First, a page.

Jerri-Lynn Scofield, who was one of Lawrence Tribe’s research assistants, will be giving a hard look at DC Court of Appeals’ ruling in PHH Corporation v. Consumer Financial Protection Bureau, which found the agency’s structure to be unconstitutional. If you believe the headlines, was a big defeat for the agency (see, for instance, the Wall Street Journal:
Appeals Court Deals Setback to Consumer-Watchdog Agency). But that appears to be a superficial reading.
The CFPB lost on the immediate issue of calling for a $109 million disgorgement for CFPB charges based on the agency’s interpretation of what constitutes a kickback under RESPA. However, Georgetown law professor Adam Levitin believes the ruling, written in a blistering tone by conservative judge Brett Kavanaugh, is actually a win for the CFPB by putting a lot of potential threats to bed. My big concern when first learning of the ruling was whether it would subject the CFPB to Congressional budgetary approval, which is the mechanism by which the SEC was turned from a respected and feared agency in the 1970s to the corporate crony it is now. That didn’t happen. From Levitin’s post:
- First, the CFPB’s existing rule makings and enforcement actions remain valid and unaffected. That’s a huge win for the CFPB. It’s business as usual at the CFPB for all intents and purposes.
- Second, the CFPB’s Director is now under direct Presidential political control, but that doesn’t have partisan implications: a GOP-appointed director could be removed as easily by a Democratic president as a Democratic-appointed director could be removed by a Republican president. Now the CFPB Director, instead of running on a five-year term will be on a five-year term that might get curtailed with every change in Presidential administration. That’s not a particularly big deal.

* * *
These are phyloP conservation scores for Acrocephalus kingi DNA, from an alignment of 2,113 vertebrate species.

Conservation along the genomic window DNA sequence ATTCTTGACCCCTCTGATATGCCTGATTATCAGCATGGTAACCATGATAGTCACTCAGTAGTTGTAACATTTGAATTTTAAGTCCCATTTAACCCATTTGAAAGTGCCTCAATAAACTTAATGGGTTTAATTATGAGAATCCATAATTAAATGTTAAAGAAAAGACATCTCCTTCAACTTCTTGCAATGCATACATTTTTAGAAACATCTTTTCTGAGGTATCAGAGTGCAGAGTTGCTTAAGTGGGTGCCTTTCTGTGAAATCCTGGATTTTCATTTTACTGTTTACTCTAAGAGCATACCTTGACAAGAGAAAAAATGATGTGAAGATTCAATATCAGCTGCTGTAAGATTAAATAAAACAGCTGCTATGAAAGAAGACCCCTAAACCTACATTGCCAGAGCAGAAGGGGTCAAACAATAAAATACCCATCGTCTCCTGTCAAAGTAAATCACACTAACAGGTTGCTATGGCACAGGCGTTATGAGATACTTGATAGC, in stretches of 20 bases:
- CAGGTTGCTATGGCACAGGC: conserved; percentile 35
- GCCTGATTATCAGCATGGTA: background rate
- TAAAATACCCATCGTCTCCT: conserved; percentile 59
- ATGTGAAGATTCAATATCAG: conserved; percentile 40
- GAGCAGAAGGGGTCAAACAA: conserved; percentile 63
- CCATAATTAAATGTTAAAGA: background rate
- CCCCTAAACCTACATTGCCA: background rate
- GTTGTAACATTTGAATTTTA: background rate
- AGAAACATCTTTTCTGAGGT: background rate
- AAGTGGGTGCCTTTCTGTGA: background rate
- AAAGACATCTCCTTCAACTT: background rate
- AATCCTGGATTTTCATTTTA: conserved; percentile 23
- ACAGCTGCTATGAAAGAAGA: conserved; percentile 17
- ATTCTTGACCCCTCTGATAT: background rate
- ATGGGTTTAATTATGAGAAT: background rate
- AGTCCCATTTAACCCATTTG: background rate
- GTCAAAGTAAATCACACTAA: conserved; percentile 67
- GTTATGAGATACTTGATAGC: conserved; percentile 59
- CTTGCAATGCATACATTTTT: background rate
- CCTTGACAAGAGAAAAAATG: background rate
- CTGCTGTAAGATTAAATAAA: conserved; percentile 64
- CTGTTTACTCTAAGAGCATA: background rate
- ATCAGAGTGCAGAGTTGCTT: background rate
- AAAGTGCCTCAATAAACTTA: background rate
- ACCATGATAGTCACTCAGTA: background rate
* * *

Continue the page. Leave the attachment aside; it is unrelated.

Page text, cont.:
- Third, the CFPB remains budgetarily independent. The importance of this cannot be over-emphasized. It means that if anyone wants to affect the CFPB’s ability to function it has to be done out in the open. The agency cannot be quietly asphyxiated through the appropriations process as has happened with the SEC and FTC.
- And finally, the decision takes the wind out of sails of House GOP efforts to gut the CFPB by turning it into an ineffective commission structure and subjecting its budget to appropriations. The House GOP has been attacking the CFPB as relentlessly as it has attacked Obamacare, and the DC Circuit just took away their leading argument, namely that the CFPB has to be removed wholesale because its structure is unconstitutional. Not so said the court. There was a very targeted surgical fix, and now the agency’s structure is kosher. Combine that with the Wells Fargo fake account scandal, which underscored the need for a strong CFPB, and the House GOP’s attacks on the CFPB are standing on increasingly shaky ground.
Levitin also believes that another part of the ruling where corporate interests might have thought they scored a win, statute of limitations applies to a CFPB administrative adjudication, may actually come back to bite them. Levitin adds that the CFPB could appeal, and thinks seeking a full-panel review by the DC Court of Appeals would be the smarter route to go, since three judges the CFPB got on this case were particularly conservative (and on top of that, as Alison Frankel points out, one judge gave a partial dissent, arguing that the court could have decided the case without considering any constitutional issues). So the CFPB emerged from a major challenge largely unscathed, and in some key ways, ahead.